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Reply published on 15 August 2019, see Nutrients 2019, 11(8), 1919.
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Comment

When is a Ketogenic Diet Ketogenic? Comment on “Satiating Effect of a Ketogenic Diet and Its Impact on Muscle Improvement and Oxidation State in Multiple Sclerosis Patients, Nutrients 2019, 11, 1156”

Department of Radiotherapy and Radiation Oncology, Leopoldina Hospital Schweinfurt, Robert-Koch-Straße 10, 97422 Schweinfurt, Germany
Nutrients 2019, 11(8), 1909; https://doi.org/10.3390/nu11081909
Received: 1 July 2019 / Accepted: 9 July 2019 / Published: 15 August 2019
Dear Editor,
Benlloch et al. recently published an article titled “Satiating Effect of a Ketogenic Diet and Its Impact on Muscle Improvement and Oxidation State in Multiple Sclerosis Patients” [1]. The authors showed that a Mediterranean diet supplemented with 2 × 30 mL coconut oil daily led to significant increases of satiety at lunch and dinner and improvements of body composition in 27 multiple sclerosis patients. The authors attributed these changes mainly to elevations of the ketone body beta-hydroxybutyrate (BHB) (see their Figure 2). However, I doubt that this conclusion is supported by the data because the study unfortunately suffers from methodological problems.
  • The title and premise of the study are misleading, as the putative ketogenic diet (KD) did not conform to the typical definition of a KD based on its macronutrient compositions [2,3]. It provided 40% energy from carbohydrates and only 40% from fat, which would be too high and low, respectively, to induce nutritional ketosis, defined as serum beta-hydroxybutydare (BHB) levels exceeding 0.5 mmol/L [4,5].
  • The authors tried to induce ketogenesis by providing 30 mL coconut oil for breakfast and 30 mL for lunch each day. Hence, the term “ketogenic” diet might in principle be justified. However, the data cannot provide such justification because not even one postprandial measurement was undertaken to measure the putative increase in postprandial BHB concentration. Vandenberghe et al. [6] showed that 20 mL of coconut oil provided together with a mixed meal (breakfast) did not significantly stimulate ketosis—only when given without an additional meal did coconut oil induce a mild (<0.5 mmol/L) increase in BHB concentrations.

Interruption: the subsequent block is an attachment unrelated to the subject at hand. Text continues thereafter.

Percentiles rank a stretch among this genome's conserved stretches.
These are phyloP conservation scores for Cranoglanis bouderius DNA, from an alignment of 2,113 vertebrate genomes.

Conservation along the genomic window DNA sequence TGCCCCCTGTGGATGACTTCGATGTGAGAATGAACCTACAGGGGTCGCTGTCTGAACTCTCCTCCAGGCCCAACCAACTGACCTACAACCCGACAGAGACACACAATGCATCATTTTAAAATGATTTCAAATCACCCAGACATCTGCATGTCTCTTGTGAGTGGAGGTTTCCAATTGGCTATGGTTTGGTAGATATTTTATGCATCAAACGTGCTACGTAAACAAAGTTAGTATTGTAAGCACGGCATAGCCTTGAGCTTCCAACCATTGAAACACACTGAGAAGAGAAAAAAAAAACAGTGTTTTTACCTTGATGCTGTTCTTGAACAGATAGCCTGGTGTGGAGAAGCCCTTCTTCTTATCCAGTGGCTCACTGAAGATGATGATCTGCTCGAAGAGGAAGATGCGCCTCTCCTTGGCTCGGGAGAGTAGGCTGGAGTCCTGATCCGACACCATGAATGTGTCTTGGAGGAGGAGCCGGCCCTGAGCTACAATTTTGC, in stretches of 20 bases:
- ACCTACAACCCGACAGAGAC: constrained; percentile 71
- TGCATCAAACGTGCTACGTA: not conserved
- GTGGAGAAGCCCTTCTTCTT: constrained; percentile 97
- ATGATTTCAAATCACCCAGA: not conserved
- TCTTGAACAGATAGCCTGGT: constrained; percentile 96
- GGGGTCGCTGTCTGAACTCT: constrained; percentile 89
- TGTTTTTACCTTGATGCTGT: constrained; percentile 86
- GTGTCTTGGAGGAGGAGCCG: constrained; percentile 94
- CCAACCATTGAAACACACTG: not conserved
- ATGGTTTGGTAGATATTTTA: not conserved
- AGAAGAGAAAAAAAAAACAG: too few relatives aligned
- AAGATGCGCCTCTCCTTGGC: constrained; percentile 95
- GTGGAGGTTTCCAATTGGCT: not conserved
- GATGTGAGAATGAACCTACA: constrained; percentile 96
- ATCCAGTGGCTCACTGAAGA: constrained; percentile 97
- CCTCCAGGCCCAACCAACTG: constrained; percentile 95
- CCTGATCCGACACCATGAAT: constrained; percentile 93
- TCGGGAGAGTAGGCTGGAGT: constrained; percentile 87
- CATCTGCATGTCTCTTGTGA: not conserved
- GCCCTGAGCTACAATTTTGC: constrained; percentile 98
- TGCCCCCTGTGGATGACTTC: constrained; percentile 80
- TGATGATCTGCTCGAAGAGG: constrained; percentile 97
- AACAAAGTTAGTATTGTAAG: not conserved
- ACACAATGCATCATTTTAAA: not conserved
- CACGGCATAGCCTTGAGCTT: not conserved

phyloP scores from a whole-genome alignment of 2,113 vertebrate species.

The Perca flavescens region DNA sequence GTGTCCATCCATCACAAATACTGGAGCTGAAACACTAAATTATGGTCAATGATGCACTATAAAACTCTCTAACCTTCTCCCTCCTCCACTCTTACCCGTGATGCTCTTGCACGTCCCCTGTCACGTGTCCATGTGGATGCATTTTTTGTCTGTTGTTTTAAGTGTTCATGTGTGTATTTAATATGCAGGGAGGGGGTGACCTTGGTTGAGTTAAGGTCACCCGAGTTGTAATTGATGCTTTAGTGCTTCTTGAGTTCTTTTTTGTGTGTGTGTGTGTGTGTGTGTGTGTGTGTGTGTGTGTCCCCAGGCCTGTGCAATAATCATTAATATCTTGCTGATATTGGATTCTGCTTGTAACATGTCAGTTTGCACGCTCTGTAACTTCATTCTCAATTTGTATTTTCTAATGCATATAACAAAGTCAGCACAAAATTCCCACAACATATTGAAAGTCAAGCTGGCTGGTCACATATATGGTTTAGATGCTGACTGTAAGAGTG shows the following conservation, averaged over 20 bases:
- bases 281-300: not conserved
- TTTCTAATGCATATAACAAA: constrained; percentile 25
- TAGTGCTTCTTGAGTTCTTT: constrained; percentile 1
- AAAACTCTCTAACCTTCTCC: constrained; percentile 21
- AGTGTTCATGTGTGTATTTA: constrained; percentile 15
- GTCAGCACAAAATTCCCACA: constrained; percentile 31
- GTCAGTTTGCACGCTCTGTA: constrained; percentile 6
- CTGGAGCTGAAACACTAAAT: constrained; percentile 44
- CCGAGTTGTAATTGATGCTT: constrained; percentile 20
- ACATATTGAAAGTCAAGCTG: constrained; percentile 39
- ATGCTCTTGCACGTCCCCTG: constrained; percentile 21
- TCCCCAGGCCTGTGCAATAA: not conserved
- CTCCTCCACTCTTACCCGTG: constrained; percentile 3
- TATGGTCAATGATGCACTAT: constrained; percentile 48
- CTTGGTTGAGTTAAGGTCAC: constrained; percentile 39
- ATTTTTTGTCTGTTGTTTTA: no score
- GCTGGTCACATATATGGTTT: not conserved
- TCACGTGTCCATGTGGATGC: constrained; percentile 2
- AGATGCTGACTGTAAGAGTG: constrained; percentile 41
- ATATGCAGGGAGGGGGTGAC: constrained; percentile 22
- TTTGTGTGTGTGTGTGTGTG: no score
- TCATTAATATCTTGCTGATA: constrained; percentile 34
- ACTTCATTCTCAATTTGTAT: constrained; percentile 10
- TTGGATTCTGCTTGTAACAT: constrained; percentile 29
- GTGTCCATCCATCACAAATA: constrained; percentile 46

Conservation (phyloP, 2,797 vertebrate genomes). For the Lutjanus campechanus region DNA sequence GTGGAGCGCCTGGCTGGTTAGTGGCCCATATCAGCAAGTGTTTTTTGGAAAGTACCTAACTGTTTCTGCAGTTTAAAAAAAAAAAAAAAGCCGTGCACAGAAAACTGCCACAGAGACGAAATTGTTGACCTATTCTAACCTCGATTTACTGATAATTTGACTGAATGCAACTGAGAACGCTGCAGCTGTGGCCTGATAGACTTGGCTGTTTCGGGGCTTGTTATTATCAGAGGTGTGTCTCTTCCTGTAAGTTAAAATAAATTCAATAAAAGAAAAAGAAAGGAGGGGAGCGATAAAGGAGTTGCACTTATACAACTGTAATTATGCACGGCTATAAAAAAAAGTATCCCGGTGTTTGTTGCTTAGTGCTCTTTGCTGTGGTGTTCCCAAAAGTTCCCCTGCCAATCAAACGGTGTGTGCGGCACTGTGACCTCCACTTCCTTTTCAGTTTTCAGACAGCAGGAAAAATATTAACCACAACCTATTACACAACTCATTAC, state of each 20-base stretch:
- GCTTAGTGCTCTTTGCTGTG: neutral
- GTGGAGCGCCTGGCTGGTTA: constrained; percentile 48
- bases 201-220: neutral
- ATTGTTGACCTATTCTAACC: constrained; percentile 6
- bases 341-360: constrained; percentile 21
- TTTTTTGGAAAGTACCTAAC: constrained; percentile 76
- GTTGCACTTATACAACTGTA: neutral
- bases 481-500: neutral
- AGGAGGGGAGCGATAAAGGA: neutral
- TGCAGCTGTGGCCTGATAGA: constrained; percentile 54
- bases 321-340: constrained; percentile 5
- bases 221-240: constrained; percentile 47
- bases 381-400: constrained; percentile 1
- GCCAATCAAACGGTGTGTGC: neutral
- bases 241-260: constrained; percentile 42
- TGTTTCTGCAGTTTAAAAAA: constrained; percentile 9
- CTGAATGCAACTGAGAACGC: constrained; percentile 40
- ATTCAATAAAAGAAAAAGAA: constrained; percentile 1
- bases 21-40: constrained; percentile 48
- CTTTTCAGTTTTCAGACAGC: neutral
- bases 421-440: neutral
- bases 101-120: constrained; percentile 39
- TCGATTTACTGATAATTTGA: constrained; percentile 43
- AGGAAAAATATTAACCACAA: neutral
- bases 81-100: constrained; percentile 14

• Patients were advised to eat five meals daily. This tended to minimize intermittent fasting periods during the day and counteracted the entry into a postabsorptive state in which insulin levels are minimized.
  • Indeed, the fasting serum BHB concentrations measured after 4 months were only 0.1 ± 0.1 mmol/L. Such levels are not unusual after an overnight fast on any diet. Although nominally significantly higher than pre-intervention BHB concentrations (0.06 ± 0.0.4 mmol/L), the p-value of 0.045 was not corrected for multiple testing and even if taken at face value offers only weak evidence against the null hypothesis of no pre–post difference [7].
Another dissonant point is that the authors referred to the BHB transporters MCT1 and MCT4 as medium-chain triglyceride transporters instead of the correct notation: monocarboxylate/monocarboxylic acid transporters [8]. While I compliment the authors for their efforts to help multiple sclerosis patients by combining two beneficial concepts—those of a Mediterranean diet and ketosis—such a combination has been proposed before as the “Spanish Ketogenic Mediterranean Diet” which provides <30 g carbohydrates per day and hence fits the common perception of a KD much better [9].